tile paralysis drives..
"Mother and child welfare plays only a
small role in the task of bringing emancipa-
tion to the Arab woman. The fact that by
Moslem tradition wives are purchased for
money and valuables appears to be detrimen-
tal to endeavours in this direction. Thus, life
in the Arab village is characterized by a dual-
ity of purpose. On the one hand, Arab women
are taught in the village clubs how to read,
write; cook, sew and take care of their babies;
on the other, they have to work from sunrise
to sunset in the fields, and at harvest time
little girls are prevented by their fathers
from attending school, in open violation of
the law whose representatives must tempor-
arily surrender to 'tradition.'
In the north, where most of the 250,000
Arabs of Israel live, progress has been
so rapid that 14 years of Israeli rule
have had a greater civilizing influence than
the 431 years of Ottoman and British adminis-
tration. Illiteracy is disappearing, disease has
been stamped out. The Arab village is becom-
ing prosperous, more enlightened, more self-
conscious and more public-minded. The de-
plorable necessity of retaining Military Gov-
ernment, indispensable for security considera-
tions, cannot do away with the fact that in no
Arab country anywhere in the Middle East
have such strides been made in so short a
time to raise an Arab generation free from
the fetters of feudalism and backwardness."
'Before I Forget'
Paean of Pride in Sluyser's
Stories About Holland Jewry
When they began asking for "a Sluyser" in Dutch bookstores,
it became evident that "Before I Forget" by Meyer Sluyser, now
available in an English translation, published by Thomas Yoseloff
(11 E. 36th, NY16) had become not only a best seller but one
of the sensational books of our time.
In a translation from the Dutch by the author, edited and
with an introduction by Angelo Cohn, this volume represents a
series of reminiscences about Jewish life in Holland before the
Nazi era. It is a perpetuation of the nostalgic about a community
that has been destroyed by the cruel invading hordes, and it has
its elements of tributes to the heroes of the resistance and to
the noble souls who created a good life before the criminals
invaded the land.
Sluyser was himself in the underground forces. A newspaper-
man who became known for his writings against the . emerging
European curse, he became a marked man when the Nazis ar-
rived in his country in 1940. With his wife and two small children,
he escaped to England in a small boat. He continued his career
as a correspondent, was a Canadian newspaper representative
during the war, and upon his return to his homeland, where he
found a devastated Jewish community, he recorded his recollec-
tions under the appropriate title "Before I Forget." Before the
world forgets, his stories will enable people to remember the
glory that once emanated from the proud Dutch Jewish community.
How appropriate that his stories should begin with a tribute
to grandmother, to a paean of love and affection for mother,
in the story "My Yiddishe Mama." The eternal Jewish prayer
and the eternal Jewish love are marked in this tale. It is no
wonder that when readers applied for the Dutch edition of
the book they asked for "a Sluyser." The warmth of his Mania
stories, the charm of . the narratives, are enriching narrative
"Grandmother Gittel died before the Nazis invaded Holland
and, blessed be God, she had a grave for herself alone." This is
how Sluyser concludes the story "Reading and Writing You Can
Learn, But Brains You Can Only Have." In it is explained the
stubbornness of the woman who determinedly accomplished her
purpose, when she went to visit her daughter in London with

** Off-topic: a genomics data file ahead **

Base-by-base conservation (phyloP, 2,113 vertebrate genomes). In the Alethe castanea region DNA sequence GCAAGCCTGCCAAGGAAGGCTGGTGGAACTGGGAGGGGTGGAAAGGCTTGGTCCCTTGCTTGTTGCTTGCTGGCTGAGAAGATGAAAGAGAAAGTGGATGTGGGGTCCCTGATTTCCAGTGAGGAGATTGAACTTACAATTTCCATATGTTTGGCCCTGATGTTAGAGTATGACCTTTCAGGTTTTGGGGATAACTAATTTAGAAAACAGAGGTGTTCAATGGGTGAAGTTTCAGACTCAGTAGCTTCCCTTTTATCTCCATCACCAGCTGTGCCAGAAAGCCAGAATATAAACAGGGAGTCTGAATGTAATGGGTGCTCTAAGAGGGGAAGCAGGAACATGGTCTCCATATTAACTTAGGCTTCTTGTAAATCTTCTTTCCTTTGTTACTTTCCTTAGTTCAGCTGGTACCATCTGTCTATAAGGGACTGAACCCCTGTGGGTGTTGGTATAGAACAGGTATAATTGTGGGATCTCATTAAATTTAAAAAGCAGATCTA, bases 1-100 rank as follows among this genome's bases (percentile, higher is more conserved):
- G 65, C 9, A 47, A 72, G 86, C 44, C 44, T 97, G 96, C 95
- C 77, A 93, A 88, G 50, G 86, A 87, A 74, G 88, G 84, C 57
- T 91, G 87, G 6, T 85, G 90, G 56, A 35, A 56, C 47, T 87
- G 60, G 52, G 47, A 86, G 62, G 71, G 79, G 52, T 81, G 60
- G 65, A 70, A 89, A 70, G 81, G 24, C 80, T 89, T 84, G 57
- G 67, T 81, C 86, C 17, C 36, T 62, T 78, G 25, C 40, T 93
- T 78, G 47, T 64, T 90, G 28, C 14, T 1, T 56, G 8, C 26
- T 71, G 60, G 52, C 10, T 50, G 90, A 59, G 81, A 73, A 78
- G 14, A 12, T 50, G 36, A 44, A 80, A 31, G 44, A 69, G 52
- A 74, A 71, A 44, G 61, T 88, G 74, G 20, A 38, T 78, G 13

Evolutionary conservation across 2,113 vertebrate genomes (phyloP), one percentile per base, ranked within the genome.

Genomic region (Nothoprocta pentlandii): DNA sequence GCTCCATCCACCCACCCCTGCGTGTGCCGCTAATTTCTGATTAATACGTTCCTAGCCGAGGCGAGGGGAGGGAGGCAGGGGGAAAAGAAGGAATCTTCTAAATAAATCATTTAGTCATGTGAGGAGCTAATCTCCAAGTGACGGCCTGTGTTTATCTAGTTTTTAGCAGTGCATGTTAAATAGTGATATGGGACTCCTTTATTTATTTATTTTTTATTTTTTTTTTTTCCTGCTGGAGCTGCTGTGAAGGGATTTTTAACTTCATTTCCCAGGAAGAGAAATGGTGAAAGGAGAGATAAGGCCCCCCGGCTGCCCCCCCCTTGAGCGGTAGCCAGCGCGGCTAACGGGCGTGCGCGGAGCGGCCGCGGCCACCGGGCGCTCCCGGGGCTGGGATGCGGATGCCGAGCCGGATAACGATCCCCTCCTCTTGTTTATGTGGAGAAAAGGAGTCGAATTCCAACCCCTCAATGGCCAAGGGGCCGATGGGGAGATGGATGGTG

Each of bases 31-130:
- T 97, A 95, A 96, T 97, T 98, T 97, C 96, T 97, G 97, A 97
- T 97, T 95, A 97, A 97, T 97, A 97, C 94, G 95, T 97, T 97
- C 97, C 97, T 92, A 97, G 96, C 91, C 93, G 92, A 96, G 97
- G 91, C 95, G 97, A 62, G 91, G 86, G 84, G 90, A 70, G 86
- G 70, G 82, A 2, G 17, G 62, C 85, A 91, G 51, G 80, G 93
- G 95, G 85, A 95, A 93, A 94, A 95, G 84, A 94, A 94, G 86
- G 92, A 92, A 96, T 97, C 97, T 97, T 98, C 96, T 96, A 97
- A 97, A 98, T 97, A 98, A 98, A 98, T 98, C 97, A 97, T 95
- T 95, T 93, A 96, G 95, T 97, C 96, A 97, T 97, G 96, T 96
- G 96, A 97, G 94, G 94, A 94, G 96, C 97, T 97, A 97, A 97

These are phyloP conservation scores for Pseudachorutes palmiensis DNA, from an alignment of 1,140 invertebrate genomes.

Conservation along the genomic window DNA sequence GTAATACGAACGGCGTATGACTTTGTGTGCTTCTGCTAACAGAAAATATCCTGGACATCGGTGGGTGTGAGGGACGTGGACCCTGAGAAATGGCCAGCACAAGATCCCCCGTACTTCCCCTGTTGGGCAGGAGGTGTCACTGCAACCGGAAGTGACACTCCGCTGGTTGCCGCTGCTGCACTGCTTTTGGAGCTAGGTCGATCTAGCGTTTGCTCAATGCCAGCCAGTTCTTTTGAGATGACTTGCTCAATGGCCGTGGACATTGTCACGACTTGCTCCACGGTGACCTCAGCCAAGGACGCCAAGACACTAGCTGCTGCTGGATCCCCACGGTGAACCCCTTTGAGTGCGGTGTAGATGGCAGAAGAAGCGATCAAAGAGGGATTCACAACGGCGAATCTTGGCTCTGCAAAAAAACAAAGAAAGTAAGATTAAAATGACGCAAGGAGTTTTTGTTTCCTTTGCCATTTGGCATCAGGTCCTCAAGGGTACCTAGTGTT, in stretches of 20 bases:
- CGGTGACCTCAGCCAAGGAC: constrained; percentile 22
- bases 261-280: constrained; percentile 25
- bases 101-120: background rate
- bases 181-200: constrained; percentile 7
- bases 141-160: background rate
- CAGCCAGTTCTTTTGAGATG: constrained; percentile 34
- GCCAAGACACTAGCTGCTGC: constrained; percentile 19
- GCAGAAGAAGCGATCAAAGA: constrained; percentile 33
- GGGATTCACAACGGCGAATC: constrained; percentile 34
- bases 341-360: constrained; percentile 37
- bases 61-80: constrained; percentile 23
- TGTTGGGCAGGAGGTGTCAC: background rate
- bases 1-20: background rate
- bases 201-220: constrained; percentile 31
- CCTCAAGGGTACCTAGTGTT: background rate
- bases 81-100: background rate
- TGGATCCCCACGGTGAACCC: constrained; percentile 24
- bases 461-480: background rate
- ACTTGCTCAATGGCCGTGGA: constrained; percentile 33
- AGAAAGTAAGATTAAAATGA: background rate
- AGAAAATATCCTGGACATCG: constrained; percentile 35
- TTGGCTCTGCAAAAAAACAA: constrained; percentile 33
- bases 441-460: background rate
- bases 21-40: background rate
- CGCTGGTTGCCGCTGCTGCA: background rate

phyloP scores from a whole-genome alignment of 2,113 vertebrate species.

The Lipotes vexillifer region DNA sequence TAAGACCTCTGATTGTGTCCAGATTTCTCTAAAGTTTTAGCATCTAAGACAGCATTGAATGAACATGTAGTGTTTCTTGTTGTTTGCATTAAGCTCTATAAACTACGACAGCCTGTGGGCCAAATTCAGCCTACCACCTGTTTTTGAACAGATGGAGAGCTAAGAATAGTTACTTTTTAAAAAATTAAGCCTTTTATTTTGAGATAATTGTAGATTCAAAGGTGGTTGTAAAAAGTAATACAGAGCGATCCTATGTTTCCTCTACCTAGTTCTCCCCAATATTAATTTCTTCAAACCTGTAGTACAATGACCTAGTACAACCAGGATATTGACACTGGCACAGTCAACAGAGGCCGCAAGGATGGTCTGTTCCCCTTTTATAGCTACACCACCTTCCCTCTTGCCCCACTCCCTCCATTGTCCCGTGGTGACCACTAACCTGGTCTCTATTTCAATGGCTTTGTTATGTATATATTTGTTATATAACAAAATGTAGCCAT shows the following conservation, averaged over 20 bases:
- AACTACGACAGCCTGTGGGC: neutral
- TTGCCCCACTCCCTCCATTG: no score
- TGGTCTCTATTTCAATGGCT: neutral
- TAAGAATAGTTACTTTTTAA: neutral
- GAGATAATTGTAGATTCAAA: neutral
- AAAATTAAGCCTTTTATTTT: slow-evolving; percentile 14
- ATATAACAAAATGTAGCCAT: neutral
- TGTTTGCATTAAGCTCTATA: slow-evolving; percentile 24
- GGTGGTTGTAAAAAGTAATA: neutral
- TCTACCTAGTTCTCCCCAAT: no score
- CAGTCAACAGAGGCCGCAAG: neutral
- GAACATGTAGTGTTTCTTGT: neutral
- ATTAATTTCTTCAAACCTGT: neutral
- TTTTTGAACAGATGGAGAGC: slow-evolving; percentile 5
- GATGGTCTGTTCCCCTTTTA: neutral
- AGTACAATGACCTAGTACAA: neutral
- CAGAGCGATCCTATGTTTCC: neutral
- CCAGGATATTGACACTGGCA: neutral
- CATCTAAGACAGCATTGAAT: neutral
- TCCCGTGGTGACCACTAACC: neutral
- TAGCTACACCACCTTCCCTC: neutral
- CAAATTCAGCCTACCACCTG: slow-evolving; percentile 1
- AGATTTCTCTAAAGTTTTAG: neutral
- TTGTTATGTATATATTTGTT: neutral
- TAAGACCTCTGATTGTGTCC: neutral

scraps of paper via which to get directions, without knowledge of
language, merely with will power.
Then there is the remarkable shidduch, the marriage of a
freethinker with a very frum girl as told in "The Stranger the
Couple, the Better the Match." This, too, is a proverb of Grand-
mother Gittel that what was considered a difficult match turned
out to be a happy marriage.
Humor and pathos will be found throughout the book, as
in "Two Rich Aunties and Legacies Lost," and in "Being Happy?'
In "Gokkie Tarnot, Blessed Be His Memory" we have the
mirroring of the war experiences, a recollection by a non-Jewish
giant of a man who fought against . Nazism in the underground.
It is a story as Master Bille, a Gentile butcher, told it, and as
he took occasion in his way to pay honor to the memory of
Gokkie Tarpot, whose real name no. one knew but the memory
whose kindnesses inspired Bille to risk his life to help Jews
Israel's Arabs have been called the of
during the Nazi occupation.
most fortunate of the Arab peoples. They
"This Is Monday" is a very sad tale. It is the story of an
share Israel's prosperity but they also idealist, Mr. Monday, who became one of the victims of the Nazis.
play a role in the security that must be He was a cobbler who attempted resistance against the Nazis
provided for that little and still struggling with a vengeance, but like his fellow Jews in Poland he was
state. When the Arabs of Israel will have murdered in cold blood.
"Who Told You I Wasn't Burned Centuries Ago?" is another
completely abandoned their enmities and
will consider themselves, as they should, interesting account of an anti-Nazi — of Zephyr da Costa who
detected and exposed SS officers. And, interestingly, Zephyr's
full citizens, military government rule favorite
record is Sophie Tucker's "My Yiddishe Mama."
surely will be abandoned and amity will
There is added charm in "Yesterday Never Comes Back" and
rule the land- Then perhaps the Arabs in "Jacob the Sleepthief."
Israel will share in the great opportunity
Sluyser rejoiced over the creation of the State of Israel, and
of establishing peace for the entire area his enthusiasm over the great act of historic justice is expressed
so that the standards of the Arabs' kins- in the final story, "There Will Always Be a Yiddishe Mama."
men in other lands may be elevated and It is an appropriate conclusion to a very great collection of
a new era of social justice will rule in the Jewish stories that serve as a paean of pride in the recollections
about a life that was so honorable in the Dutch Jewish community.